SCAMMERS have capitalised on the cryptocurrency and fidget spinner crazes, a report reveals.
Cryptocurrency-related scams were last year responsible for more than $2.1 million worth of reported losses, according to the Australian Competition and Consumer Commission.
But the consumer watchdog believes it’s “likely the very tip of the iceberg.”
“Examples of cryptocurrency scams in 2017 include fake ‘initial coin offerings’ which, like initial stock offerings, purport to be the launch of a new cryptocurrency,” the ACCC’s Targeting scams report said.
“Others capitalised on the general confusion about how cryptocurrency works and instead of people discovering how to directly buy cryptocurrencies, many found themselves caught up in what were essentially pyramid schemes.”
Scamwatch received almost 33,000 reports in 2017 of scammers impersonating government agencies, or trusted businesses like Telstra and Australia Post, and making threats. Always stop & check #IsThisForReal. For more info https://t.co/yNnvM724U5#ScamsWeek18pic.twitter.com/lEIQLAyFzv— Scamwatch_gov_au (@Scamwatch_gov) May 21, 2018
Some victims found themselves involved in cryptocurrency-based fraud after being convinced by friends and family they were ‘onto a good thing” – something the report identified as “a classic element of pyramid schemes”.
Scams related to digital currency increased in the last quarter of the year, as cryptocurrency speculation became more popular.
The ACCC also received reports of people falling victim to fake offers for fidget spinner toys.
“Scamwatch data revealed that shoes and the must-have toy of 2017, the fidget spinner, were the two most commonly reported items victims were trying to buy from online shopping scams,” the Targeting scams report stated.
More than half of reported scam losses were for sums of less than $500 last year.
Yet, there were more than 3000 reported scams in which victims lost between $1000 – $9999.
What were the most popular forms of scams in 2017?
Investment scams overtook dating and romance scams as the most costly category of fraudulent activity, accounting for losses of $64 million and $42 million respectively.
“Offshore cold-calling is the most common type of investment scam, where a compelling investment offer is delivered by someone who will then back up the pitch with a slick website, fake research and insistent follow-up calls,’ ASIC deputy chair Peter Kell said.
“In one case reported to ASIC a retired widow invested $450,000 in overseas listed companies before a relative became aware of the story and alerted ASIC.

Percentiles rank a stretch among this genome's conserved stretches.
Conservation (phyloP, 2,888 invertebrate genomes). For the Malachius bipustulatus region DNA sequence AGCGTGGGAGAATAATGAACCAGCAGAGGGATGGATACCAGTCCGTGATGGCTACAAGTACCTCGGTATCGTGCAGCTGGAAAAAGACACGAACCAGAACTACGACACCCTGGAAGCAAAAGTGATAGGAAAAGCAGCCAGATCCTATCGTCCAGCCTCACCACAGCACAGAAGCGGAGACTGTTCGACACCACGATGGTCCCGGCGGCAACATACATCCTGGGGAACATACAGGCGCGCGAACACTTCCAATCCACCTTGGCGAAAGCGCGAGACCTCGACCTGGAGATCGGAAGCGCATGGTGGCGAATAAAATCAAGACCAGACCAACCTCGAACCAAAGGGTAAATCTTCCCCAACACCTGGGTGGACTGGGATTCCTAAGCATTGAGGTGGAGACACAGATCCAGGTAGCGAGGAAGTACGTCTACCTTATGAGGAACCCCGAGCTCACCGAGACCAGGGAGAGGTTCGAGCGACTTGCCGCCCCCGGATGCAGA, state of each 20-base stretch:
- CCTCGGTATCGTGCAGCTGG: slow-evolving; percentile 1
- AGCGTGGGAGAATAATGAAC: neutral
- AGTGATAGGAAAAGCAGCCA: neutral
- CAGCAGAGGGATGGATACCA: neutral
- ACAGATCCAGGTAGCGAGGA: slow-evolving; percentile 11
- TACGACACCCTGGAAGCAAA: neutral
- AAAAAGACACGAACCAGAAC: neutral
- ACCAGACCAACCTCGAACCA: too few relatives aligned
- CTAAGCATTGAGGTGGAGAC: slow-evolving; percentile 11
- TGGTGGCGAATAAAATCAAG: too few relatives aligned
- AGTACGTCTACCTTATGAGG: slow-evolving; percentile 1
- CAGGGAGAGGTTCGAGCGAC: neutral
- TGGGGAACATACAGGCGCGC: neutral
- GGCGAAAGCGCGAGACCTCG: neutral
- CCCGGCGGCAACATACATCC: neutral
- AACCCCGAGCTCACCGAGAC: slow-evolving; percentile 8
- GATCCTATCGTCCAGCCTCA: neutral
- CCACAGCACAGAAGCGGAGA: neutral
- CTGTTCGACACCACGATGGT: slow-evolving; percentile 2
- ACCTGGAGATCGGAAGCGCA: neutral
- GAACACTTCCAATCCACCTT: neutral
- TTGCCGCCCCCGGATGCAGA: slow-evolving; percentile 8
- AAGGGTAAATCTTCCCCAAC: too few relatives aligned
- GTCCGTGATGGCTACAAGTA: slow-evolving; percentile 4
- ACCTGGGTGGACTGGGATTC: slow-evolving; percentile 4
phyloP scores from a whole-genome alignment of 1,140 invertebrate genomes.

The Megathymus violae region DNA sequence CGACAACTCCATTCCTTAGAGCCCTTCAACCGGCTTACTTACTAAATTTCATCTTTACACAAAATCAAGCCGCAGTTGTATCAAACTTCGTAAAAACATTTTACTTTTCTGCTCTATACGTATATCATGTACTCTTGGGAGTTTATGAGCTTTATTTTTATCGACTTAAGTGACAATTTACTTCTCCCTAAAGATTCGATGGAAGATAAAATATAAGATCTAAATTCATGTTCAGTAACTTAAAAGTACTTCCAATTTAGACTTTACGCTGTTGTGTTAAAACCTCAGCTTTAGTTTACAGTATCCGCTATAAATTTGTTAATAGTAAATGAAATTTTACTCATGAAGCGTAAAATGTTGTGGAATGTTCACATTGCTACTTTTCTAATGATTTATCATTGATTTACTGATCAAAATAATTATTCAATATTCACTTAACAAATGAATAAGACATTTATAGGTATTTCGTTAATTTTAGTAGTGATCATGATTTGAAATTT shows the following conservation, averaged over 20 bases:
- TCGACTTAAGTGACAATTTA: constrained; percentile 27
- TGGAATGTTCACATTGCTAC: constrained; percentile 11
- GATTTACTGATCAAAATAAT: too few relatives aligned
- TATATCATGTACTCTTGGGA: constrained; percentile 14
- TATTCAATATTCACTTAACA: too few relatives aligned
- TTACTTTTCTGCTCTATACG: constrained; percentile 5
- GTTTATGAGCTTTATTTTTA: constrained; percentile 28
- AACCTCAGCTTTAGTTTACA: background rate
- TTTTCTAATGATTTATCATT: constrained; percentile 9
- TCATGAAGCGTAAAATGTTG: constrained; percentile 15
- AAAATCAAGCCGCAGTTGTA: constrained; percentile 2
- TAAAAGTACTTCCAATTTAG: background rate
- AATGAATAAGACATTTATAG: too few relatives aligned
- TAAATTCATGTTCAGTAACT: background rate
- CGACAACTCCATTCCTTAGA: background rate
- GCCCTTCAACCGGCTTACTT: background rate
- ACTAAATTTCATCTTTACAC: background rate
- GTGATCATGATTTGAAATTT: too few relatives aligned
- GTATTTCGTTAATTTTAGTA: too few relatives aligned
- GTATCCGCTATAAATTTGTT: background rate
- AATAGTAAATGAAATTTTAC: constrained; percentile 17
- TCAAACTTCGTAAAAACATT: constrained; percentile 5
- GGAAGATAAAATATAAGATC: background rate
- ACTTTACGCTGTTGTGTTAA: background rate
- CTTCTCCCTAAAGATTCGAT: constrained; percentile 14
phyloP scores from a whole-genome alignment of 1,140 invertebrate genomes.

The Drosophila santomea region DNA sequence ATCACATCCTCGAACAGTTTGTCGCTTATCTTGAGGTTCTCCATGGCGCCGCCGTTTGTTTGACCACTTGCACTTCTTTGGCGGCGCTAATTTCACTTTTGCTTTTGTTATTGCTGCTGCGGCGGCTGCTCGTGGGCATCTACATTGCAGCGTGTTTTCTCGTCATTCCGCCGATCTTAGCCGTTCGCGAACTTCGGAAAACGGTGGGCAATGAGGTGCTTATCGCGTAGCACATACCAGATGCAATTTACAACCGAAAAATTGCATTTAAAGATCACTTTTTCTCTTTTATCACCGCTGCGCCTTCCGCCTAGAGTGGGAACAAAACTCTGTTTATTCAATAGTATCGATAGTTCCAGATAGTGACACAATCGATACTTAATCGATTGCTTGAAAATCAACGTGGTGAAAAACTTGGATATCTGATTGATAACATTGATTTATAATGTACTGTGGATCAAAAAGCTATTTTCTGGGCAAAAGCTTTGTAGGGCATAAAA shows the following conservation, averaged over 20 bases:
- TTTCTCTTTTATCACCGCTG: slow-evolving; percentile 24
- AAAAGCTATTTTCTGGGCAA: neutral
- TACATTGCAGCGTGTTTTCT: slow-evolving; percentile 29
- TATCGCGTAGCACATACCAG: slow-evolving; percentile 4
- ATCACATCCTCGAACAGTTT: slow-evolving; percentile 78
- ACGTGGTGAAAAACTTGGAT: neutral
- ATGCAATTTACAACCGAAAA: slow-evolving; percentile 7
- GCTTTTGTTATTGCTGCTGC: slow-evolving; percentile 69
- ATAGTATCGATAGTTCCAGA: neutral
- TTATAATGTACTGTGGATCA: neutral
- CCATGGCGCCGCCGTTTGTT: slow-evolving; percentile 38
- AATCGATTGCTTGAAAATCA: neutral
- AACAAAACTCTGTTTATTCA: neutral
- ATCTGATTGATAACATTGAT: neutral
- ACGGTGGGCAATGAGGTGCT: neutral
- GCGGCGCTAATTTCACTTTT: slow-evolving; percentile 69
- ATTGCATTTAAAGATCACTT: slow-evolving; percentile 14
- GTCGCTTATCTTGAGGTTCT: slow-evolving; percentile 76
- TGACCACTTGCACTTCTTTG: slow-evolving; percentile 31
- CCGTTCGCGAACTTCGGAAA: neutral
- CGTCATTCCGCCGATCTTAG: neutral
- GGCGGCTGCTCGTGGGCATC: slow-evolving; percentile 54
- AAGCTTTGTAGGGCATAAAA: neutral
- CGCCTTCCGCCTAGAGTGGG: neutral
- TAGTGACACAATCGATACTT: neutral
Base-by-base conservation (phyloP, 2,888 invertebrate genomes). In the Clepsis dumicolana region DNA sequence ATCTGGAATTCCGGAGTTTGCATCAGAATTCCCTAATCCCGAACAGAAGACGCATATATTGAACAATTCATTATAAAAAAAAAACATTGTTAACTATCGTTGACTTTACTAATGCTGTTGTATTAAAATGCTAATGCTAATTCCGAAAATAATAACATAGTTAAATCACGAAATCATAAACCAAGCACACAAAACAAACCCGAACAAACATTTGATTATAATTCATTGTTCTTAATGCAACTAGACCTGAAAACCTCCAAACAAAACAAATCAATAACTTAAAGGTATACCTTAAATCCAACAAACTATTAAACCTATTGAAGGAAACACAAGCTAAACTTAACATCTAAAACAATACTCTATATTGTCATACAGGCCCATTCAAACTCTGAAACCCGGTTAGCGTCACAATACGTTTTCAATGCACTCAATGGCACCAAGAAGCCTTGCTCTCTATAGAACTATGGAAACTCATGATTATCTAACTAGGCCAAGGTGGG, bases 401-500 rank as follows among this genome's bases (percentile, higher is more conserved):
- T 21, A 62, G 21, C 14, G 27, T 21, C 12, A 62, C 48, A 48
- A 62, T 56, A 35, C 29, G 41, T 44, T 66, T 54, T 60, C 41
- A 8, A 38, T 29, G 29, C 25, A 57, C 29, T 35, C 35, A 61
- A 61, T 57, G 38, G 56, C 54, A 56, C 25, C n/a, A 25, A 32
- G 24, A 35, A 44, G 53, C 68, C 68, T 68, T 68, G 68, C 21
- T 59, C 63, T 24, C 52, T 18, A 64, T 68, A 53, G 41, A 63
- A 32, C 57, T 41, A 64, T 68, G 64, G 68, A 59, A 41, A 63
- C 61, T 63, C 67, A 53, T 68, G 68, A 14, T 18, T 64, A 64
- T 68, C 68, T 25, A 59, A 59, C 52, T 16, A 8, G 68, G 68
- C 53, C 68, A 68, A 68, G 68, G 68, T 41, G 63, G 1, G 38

“In another case a woman lost her life savings after dealing with an offshore investment broker who was introduced by a close friend. The best defence against these scams is simply to hang up.”
How much money are we losing to scams?
Reported losses to scams amounted to a total of $340 million in 2017 – $40 million more than the year prior, and a record high.
“It’s very worrying that Australians are losing such extraordinary amounts to scammers,” ACCC deputy chair Delia Rickard said.
“Based on just the reports provided to the ACCC, victims are losing an average of $6500. In some cases people have lost more than $1 million.”
She said some scams were becoming sophisticated and hard to spot.
“Scammers use modern technology like social media to contact and deceive their victims,” Ms Rickard said.
“In the past few years, reports indicate scammers are using aggressive techniques both over the phone and online.”
How can we avoid being scammed?
The state government launched a campaign last week to help inform Victorians about scams.
Education sessions are to be delivered by Consumer Affairs Victoria and Crime Stoppers Victoria at Victorian libraries.
Meanwhile, Ms Rickard advised people to ask themselves if the information presented by scammers made sense.
“The Australian Taxation Office will never threaten you with immediate arrest; Telstra will never need to access your computer to ‘fix’ a problem; and Centrelink will never require a fee to pay money it owes you. Finally, none of these organisations will ask you to pay using iTunes gift cards,” Ms Rickard said.
“If something doesn’t feel right, hang up the phone or hit delete.
“If the person said they were, for example, from Telstra or the ATO, find the phone number for that organisation online or in the phone book, call them and let them know about the call you received. They’ll let you know if it’s genuine or a scam.”
She encouraged people to visit www.scamwatch.gov.au to report scams so the ACCC could warn others about them and learn more about what to do if they were targeted by scams.
Ms Rickard said people could follow @scamwatch_gov on Twitter and subscribe to Scamwatch radar alerts to keep up to date with advice for avoiding the latest scams affecting the community.